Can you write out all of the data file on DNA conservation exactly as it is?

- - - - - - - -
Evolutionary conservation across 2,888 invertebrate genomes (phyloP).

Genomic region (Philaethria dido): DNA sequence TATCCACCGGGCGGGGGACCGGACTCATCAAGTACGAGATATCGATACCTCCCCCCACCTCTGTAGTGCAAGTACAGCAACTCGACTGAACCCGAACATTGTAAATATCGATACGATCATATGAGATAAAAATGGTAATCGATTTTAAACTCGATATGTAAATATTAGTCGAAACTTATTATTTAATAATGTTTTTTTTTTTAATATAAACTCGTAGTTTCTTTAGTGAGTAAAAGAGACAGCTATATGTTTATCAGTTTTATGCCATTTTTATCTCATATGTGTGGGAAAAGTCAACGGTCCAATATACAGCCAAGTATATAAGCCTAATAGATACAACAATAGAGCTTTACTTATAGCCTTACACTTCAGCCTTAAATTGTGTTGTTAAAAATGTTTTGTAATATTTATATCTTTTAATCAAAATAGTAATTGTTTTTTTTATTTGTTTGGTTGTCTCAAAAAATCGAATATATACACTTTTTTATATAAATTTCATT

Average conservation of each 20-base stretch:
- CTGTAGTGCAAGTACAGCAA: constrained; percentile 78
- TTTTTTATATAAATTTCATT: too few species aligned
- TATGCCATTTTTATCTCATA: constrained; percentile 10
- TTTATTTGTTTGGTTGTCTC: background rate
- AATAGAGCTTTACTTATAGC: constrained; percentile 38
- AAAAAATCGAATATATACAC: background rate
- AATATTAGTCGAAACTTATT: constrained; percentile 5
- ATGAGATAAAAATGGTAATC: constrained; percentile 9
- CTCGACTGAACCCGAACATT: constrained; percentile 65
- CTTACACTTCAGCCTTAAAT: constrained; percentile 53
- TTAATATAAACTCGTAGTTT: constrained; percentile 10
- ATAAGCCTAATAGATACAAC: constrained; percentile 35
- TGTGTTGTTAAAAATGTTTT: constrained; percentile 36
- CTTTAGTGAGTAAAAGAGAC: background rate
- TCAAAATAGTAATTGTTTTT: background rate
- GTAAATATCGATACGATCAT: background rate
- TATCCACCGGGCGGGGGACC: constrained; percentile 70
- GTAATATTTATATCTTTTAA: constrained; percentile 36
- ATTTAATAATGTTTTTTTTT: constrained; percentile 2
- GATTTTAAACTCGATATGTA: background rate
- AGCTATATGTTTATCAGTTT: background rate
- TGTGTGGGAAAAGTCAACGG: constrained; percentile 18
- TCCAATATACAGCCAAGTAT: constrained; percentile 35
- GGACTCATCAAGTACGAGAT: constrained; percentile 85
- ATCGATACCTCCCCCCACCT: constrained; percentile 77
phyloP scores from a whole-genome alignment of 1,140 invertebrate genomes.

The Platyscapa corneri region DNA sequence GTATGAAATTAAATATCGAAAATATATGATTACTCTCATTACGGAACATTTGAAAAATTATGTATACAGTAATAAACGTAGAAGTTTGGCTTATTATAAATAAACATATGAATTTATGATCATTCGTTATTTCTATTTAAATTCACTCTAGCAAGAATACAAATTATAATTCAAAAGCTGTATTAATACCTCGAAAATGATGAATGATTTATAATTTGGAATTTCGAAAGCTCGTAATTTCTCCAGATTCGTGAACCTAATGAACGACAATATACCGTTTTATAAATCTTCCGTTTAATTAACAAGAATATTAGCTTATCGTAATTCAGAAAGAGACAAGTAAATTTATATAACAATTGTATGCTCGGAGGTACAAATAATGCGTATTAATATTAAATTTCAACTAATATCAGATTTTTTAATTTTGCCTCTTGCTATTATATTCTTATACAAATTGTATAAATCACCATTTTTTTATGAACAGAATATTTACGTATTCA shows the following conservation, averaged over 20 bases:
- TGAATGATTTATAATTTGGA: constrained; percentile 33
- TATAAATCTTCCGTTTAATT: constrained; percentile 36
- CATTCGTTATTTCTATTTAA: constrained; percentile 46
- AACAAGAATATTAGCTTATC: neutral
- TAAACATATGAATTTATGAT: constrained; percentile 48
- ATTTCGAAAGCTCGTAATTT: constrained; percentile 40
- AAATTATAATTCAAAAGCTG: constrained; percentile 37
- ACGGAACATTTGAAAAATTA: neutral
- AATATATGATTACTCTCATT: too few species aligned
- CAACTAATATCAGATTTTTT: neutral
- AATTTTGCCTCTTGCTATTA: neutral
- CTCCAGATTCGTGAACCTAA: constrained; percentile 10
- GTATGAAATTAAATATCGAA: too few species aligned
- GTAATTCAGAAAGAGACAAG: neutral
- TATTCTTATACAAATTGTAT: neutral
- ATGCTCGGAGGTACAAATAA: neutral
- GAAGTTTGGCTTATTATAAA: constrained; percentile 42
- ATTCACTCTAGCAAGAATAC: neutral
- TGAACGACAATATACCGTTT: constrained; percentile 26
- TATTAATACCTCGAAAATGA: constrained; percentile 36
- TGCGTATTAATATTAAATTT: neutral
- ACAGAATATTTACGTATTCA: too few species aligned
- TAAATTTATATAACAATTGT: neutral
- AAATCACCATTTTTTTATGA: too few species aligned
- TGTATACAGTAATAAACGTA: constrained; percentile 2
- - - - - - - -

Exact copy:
Evolutionary conservation across 2,888 invertebrate genomes (phyloP).

Genomic region (Philaethria dido): DNA sequence TATCCACCGGGCGGGGGACCGGACTCATCAAGTACGAGATATCGATACCTCCCCCCACCTCTGTAGTGCAAGTACAGCAACTCGACTGAACCCGAACATTGTAAATATCGATACGATCATATGAGATAAAAATGGTAATCGATTTTAAACTCGATATGTAAATATTAGTCGAAACTTATTATTTAATAATGTTTTTTTTTTTAATATAAACTCGTAGTTTCTTTAGTGAGTAAAAGAGACAGCTATATGTTTATCAGTTTTATGCCATTTTTATCTCATATGTGTGGGAAAAGTCAACGGTCCAATATACAGCCAAGTATATAAGCCTAATAGATACAACAATAGAGCTTTACTTATAGCCTTACACTTCAGCCTTAAATTGTGTTGTTAAAAATGTTTTGTAATATTTATATCTTTTAATCAAAATAGTAATTGTTTTTTTTATTTGTTTGGTTGTCTCAAAAAATCGAATATATACACTTTTTTATATAAATTTCATT

Average conservation of each 20-base stretch:
- CTGTAGTGCAAGTACAGCAA: constrained; percentile 78
- TTTTTTATATAAATTTCATT: too few species aligned
- TATGCCATTTTTATCTCATA: constrained; percentile 10
- TTTATTTGTTTGGTTGTCTC: background rate
- AATAGAGCTTTACTTATAGC: constrained; percentile 38
- AAAAAATCGAATATATACAC: background rate
- AATATTAGTCGAAACTTATT: constrained; percentile 5
- ATGAGATAAAAATGGTAATC: constrained; percentile 9
- CTCGACTGAACCCGAACATT: constrained; percentile 65
- CTTACACTTCAGCCTTAAAT: constrained; percentile 53
- TTAATATAAACTCGTAGTTT: constrained; percentile 10
- ATAAGCCTAATAGATACAAC: constrained; percentile 35
- TGTGTTGTTAAAAATGTTTT: constrained; percentile 36
- CTTTAGTGAGTAAAAGAGAC: background rate
- TCAAAATAGTAATTGTTTTT: background rate
- GTAAATATCGATACGATCAT: background rate
- TATCCACCGGGCGGGGGACC: constrained; percentile 70
- GTAATATTTATATCTTTTAA: constrained; percentile 36
- ATTTAATAATGTTTTTTTTT: constrained; percentile 2
- GATTTTAAACTCGATATGTA: background rate
- AGCTATATGTTTATCAGTTT: background rate
- TGTGTGGGAAAAGTCAACGG: constrained; percentile 18
- TCCAATATACAGCCAAGTAT: constrained; percentile 35
- GGACTCATCAAGTACGAGAT: constrained; percentile 85
- ATCGATACCTCCCCCCACCT: constrained; percentile 77
phyloP scores from a whole-genome alignment of 1,140 invertebrate genomes.

The Platyscapa corneri region DNA sequence GTATGAAATTAAATATCGAAAATATATGATTACTCTCATTACGGAACATTTGAAAAATTATGTATACAGTAATAAACGTAGAAGTTTGGCTTATTATAAATAAACATATGAATTTATGATCATTCGTTATTTCTATTTAAATTCACTCTAGCAAGAATACAAATTATAATTCAAAAGCTGTATTAATACCTCGAAAATGATGAATGATTTATAATTTGGAATTTCGAAAGCTCGTAATTTCTCCAGATTCGTGAACCTAATGAACGACAATATACCGTTTTATAAATCTTCCGTTTAATTAACAAGAATATTAGCTTATCGTAATTCAGAAAGAGACAAGTAAATTTATATAACAATTGTATGCTCGGAGGTACAAATAATGCGTATTAATATTAAATTTCAACTAATATCAGATTTTTTAATTTTGCCTCTTGCTATTATATTCTTATACAAATTGTATAAATCACCATTTTTTTATGAACAGAATATTTACGTATTCA shows the following conservation, averaged over 20 bases:
- TGAATGATTTATAATTTGGA: constrained; percentile 33
- TATAAATCTTCCGTTTAATT: constrained; percentile 36
- CATTCGTTATTTCTATTTAA: constrained; percentile 46
- AACAAGAATATTAGCTTATC: neutral
- TAAACATATGAATTTATGAT: constrained; percentile 48
- ATTTCGAAAGCTCGTAATTT: constrained; percentile 40
- AAATTATAATTCAAAAGCTG: constrained; percentile 37
- ACGGAACATTTGAAAAATTA: neutral
- AATATATGATTACTCTCATT: too few species aligned
- CAACTAATATCAGATTTTTT: neutral
- AATTTTGCCTCTTGCTATTA: neutral
- CTCCAGATTCGTGAACCTAA: constrained; percentile 10
- GTATGAAATTAAATATCGAA: too few species aligned
- GTAATTCAGAAAGAGACAAG: neutral
- TATTCTTATACAAATTGTAT: neutral
- ATGCTCGGAGGTACAAATAA: neutral
- GAAGTTTGGCTTATTATAAA: constrained; percentile 42
- ATTCACTCTAGCAAGAATAC: neutral
- TGAACGACAATATACCGTTT: constrained; percentile 26
- TATTAATACCTCGAAAATGA: constrained; percentile 36
- TGCGTATTAATATTAAATTT: neutral
- ACAGAATATTTACGTATTCA: too few species aligned
- TAAATTTATATAACAATTGT: neutral
- AAATCACCATTTTTTTATGA: too few species aligned
- TGTATACAGTAATAAACGTA: constrained; percentile 2